A common response whenever I mention I partly grew up in Turkana is that of subtle pity and concern, how did you survive that life?
Having fun with nothing, the story of a struggling boy who goes without breakfast
We all have our ways of having fun
It’s a fair question because the Turkana of the 1990s was known for many negative things – the hunger, tribal clashes and low literacy levels.
But does that mean we had a poor life? Absolutely not. Boys will always be boys and so me made do with what we had.
We played cha baba na mama in the government quarters, we went grazing with the herders, and on a good weekend, we would visit the virgin beaches of Lake Turkana.
There was no breakfast but when the season was great, brunch would be aplenty with lots of nyama choma that would be served at around noon.
It was a fun-filled life until a rogue bullet grazed my thigh and I had to say my goodbyes to the Turkana boys club.
From Turkana, we headed to the sloes of the Aberdare Forest, making an extreme weather and lifestyle change- but the fun was a constant.
We swam in the cold rivers, went hunting for wild hares, and played hide and seek in the massive tea bushes.
One day, while swimming at Gura River, we came out of the river to find our clothes missing. It was a long walk of shame as about ten of us, all boys, walked in the tea bushes to one of our friend’s houses where we got offered shorts to head to our respective homes.
Suffice to say, my parents were not amused and opted to take me to boarding and for a moment, I was sure the fun had stopped.
The food serving was meagre at a time when I was entering into adolescence, not to mention that it was mostly boiled – taking away a significant part of the tastiness.
Then I discovered blue band and the fun was back, the dry loaf of bread made tastier with a spread of blue band.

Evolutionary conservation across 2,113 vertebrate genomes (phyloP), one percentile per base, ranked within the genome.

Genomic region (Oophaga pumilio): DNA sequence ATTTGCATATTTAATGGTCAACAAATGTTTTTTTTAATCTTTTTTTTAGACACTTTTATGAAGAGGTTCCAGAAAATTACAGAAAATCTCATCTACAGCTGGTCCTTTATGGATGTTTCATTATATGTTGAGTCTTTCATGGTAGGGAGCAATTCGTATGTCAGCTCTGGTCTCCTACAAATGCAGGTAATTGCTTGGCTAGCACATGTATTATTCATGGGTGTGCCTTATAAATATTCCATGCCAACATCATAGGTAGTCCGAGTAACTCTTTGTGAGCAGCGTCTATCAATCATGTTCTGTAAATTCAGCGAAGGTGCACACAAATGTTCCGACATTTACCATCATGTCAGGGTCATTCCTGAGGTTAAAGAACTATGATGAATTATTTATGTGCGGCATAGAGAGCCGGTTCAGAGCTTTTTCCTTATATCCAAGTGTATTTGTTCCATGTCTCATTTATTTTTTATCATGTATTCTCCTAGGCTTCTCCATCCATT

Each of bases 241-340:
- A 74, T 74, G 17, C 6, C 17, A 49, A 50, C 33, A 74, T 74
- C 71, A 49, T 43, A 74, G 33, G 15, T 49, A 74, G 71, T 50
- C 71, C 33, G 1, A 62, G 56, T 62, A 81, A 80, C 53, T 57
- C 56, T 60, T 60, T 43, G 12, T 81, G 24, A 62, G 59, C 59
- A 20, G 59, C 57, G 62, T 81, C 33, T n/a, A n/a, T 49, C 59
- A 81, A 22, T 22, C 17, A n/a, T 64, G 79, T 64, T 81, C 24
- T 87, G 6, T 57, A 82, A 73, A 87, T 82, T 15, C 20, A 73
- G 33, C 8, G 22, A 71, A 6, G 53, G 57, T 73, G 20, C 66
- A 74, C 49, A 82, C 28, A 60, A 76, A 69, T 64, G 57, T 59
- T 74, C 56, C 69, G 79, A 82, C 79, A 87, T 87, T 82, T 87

The lunch time githeri was not spared of the yellow margarine – and neither was the cabbage we had for supper.
Sharing blue band became the ultimate show of friendship and comradeship. It was even a sign of romance as we sought to impress the girls with our creative food splicing techniques.
I was later to discover that the blue band spread was not only a sweet addition, but also a healthy add ons; including Vitamin A, Vitamin B1, Vitamin B2, Vitamin E and Vitamin B6.
Vitamin A made our bones stronger and enhanced our ability to play physically engaging games such as football and rugby.
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Vitamin B1 helped break down the ugali (carbohydrates) we ate into sugars and saved us from diseases such as beriberi. Vitamin B2 boosted our immunity while Vitamin B6 enhanced our body’s production of red blood cells.
I am sure my story is not unique in the Kenyan experience. Whether rich or poor, educated or not educated, blue band is a permanent fixture in our lives.
Blue band is now giving back to the society with an initiative where they have introduced a limited edition of a 500 grams pack of Blue Band. For every purchase of this limited pack, Blue Band will donate a good breakfast to poor children spread across the country.
Support this initiative by purchasing the limited Blue Band package and help spread the fun to those who are less fortunate.
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